Linda Jenkins, July 28 2016
Improved Processes Can Help Your Company Scale
Business growth doesn't just magically happen. You don't snuggle into your fluffy pillow at night and awake the next morning with a booming business beckoning you to the office. Consistent, scalable growth comes from hard work, attention to sector trends, and a willingness to improve your acumen on an ongoing basis. One of the savviest ways to hack growth is to double-down on improving your processes.
A commitment to improved business processes doesn't mean hopping aboard the latest social media trend or foregoing revenue generation in favor of follower counts on networking platforms. Upgrading your processes means you make a concerted effort to build your company in a more authentic way with a focus on improving your own skills as a leader.
Improving your skills training can include anything from upgrading your critical thinking skills to learning best practices for payroll, or from learning new customer service skills to bettering your human resources department. Any endeavor you make to improve the way your company runs can have a deep and long-lasting impact on growth. Leaders who make a consistent effort to improve their time management skills have a decided advantage over those who approach the running of their businesses in a haphazard manner. Realizing that the refinement of skills can have a huge impact on company profits is often the light bulb moment business owners need to seek out professional assistance.
As the business landscape becomes increasingly competitive, it isn't going to be the company with the best product that survives. Everything from marketing street smarts to customer acquisition expertise can help a new owner out-maneuver a competitor. Today's consumer has numerous options at their disposal; mobile payment processing, artificial intelligence search engines, and access to global brands are just a few of the factors weighting the scales in favor of consumers.
Data from Statista Research indicates that by 2019, consumers will be generating over 3.6 trillion dollars in revenue for ecommerce retailers. When you realize that number does not include offline global sales, you understand just how competitive the business landscape truly is. An owner is no longer just competing with the vendor down the street; they're now having to out-source, out-price, and out-sell competitors on a global scale. When everyone from teens to seniors has a smartphone in their pocket, completing a sale with a competitor is just a few clicks away. The entrepreneur who succeeds is going to be the one that out-performs on every level, including the intelligence with which they run their company, and the processes they use to service their customers.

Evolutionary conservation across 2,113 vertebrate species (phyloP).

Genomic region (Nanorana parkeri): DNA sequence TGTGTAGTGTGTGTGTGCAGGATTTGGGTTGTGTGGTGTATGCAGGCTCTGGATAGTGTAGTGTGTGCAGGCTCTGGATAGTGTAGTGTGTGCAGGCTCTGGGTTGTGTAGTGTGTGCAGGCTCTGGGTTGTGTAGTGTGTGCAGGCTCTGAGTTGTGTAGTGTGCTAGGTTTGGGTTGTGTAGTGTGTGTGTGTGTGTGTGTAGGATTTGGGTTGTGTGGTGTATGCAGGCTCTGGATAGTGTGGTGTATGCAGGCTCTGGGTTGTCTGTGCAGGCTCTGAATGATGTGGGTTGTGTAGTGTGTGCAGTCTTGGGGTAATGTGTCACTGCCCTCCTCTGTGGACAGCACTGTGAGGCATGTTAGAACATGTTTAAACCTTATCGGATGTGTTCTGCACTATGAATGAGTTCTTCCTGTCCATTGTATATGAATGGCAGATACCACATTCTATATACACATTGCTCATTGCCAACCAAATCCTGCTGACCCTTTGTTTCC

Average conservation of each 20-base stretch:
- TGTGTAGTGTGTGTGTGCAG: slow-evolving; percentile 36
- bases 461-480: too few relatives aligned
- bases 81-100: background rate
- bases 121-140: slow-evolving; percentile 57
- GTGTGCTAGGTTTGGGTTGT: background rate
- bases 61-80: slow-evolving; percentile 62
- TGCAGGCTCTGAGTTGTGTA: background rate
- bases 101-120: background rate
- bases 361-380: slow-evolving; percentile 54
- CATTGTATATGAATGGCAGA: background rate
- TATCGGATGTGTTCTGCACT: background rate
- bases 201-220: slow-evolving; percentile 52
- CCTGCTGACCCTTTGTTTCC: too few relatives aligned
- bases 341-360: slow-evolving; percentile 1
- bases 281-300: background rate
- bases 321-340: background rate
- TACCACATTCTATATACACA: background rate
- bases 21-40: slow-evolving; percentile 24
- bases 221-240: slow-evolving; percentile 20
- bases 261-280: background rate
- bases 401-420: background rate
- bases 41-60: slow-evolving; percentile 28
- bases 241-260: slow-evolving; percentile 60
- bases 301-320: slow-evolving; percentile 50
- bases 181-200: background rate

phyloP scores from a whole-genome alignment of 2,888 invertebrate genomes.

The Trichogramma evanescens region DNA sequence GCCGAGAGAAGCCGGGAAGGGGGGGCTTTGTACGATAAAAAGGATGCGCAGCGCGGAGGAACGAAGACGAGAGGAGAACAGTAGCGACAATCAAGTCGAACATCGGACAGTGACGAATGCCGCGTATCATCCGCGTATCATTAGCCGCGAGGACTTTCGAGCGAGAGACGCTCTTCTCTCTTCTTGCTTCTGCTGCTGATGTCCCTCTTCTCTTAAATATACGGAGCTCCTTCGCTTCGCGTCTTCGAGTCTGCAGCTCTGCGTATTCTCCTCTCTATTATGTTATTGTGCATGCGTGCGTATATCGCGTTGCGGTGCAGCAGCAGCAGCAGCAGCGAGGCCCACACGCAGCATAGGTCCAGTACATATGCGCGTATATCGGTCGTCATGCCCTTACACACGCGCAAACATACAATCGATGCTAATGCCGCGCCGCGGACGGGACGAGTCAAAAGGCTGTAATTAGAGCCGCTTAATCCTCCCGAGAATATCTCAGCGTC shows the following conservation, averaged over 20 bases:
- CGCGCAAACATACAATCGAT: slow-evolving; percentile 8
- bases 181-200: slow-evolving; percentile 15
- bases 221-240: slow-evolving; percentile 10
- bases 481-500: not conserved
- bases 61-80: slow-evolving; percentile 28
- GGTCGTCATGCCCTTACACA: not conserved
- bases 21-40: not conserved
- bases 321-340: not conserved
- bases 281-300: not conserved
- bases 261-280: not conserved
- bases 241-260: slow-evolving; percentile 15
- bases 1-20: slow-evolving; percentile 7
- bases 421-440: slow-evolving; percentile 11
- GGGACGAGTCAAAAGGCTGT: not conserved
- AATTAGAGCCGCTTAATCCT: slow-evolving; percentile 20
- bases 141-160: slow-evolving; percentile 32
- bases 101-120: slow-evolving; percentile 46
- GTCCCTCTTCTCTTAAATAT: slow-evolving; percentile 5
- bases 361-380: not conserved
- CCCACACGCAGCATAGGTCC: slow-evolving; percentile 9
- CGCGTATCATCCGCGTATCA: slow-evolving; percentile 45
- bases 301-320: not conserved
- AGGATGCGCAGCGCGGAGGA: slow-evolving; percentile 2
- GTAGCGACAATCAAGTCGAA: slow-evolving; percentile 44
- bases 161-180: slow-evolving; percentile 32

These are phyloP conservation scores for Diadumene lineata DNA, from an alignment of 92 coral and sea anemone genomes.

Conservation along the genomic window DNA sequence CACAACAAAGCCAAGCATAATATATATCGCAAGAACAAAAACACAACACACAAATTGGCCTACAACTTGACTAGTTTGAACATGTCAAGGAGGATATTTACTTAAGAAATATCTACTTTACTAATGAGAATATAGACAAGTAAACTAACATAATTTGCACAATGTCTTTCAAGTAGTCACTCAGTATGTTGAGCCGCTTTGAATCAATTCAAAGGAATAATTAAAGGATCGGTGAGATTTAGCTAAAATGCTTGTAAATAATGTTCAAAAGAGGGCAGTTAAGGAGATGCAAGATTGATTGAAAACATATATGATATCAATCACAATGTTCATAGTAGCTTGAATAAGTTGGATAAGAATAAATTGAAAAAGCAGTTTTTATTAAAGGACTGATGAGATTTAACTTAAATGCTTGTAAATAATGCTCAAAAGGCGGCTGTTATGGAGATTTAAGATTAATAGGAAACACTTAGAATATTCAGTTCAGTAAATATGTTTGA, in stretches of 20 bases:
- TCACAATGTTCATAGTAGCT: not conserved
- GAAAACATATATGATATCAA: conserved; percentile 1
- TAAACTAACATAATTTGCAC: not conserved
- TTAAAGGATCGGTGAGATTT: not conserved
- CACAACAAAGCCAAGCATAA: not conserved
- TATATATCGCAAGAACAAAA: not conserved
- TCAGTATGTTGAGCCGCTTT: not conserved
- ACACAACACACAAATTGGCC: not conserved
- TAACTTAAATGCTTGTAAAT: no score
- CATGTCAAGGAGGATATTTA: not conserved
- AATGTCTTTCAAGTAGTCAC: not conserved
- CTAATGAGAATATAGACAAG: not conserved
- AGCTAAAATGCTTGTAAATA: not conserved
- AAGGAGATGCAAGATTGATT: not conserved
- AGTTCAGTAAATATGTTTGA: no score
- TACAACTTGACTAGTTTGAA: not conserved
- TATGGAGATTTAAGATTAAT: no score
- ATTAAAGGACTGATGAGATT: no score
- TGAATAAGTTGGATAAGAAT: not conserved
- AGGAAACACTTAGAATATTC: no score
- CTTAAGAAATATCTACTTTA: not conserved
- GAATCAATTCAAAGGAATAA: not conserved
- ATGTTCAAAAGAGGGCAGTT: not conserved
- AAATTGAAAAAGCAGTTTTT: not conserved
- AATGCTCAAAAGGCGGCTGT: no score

Gold Alliance Group offers a smorgasbord of online business courses to individuals with a deep yearning for consistent, repeatable business growth. With 1400+ course options, you can hone your skills to become a more strategic social media manager, learn how to better use the power of Microsoft Office 365, or even upgrade your risk management skills. How you improve the way you run your business is up to you; Gold Alliance Group simply offers access to a myriad of courses - you choose what is best for your business.
Linda Jenkins, July 10 2015
Successful entrepreneurs are also, without exception, effective leaders. A good idea is nothing without a good company, and a company can't be effective or profitable if it lacks effective leadership. The good news is that you don't need to be a born leader. You can learn to become one.
1. Learn to Say No
One of the most important things a leader must be able to do is to say no. Everyone around you, from partners to investors to employees, will want things that require action from you, and every action you take will cost you time, money and energy.
Saying no is not simply about denying people what they want, but making sure the things you do are worth your time. You only have so much to work with, so you must focus on what is absolutely necessary for your success and the success of the business. Delegate whenever you can, taking on only the most important tasks.
2. Learn to Listen Actively
The truth is that people want more than just to be heard; if it were, they'd just post on Twitter or Facebook and wait for re-Tweets and "likes" to roll in. Employees especially want to be heard. They want their boss's respect, and you should give it to them.
If you have employees, you probably were part of the hiring process and made the conscious decision to bring others into your company. You respected them enough to hire them, so pay attention, and respond to their thoughts and concerns. Actively listening to your employees (and others) will not only help you come up with ideas that you may not have found otherwise, but can also help to nurture and grow healthy relationships.
3. Be Inspiring
Successful entrepreneurs and effective leaders can inspire their followers. Those who work with you must have a passion for what they do and have a reason to follow your leadership each day.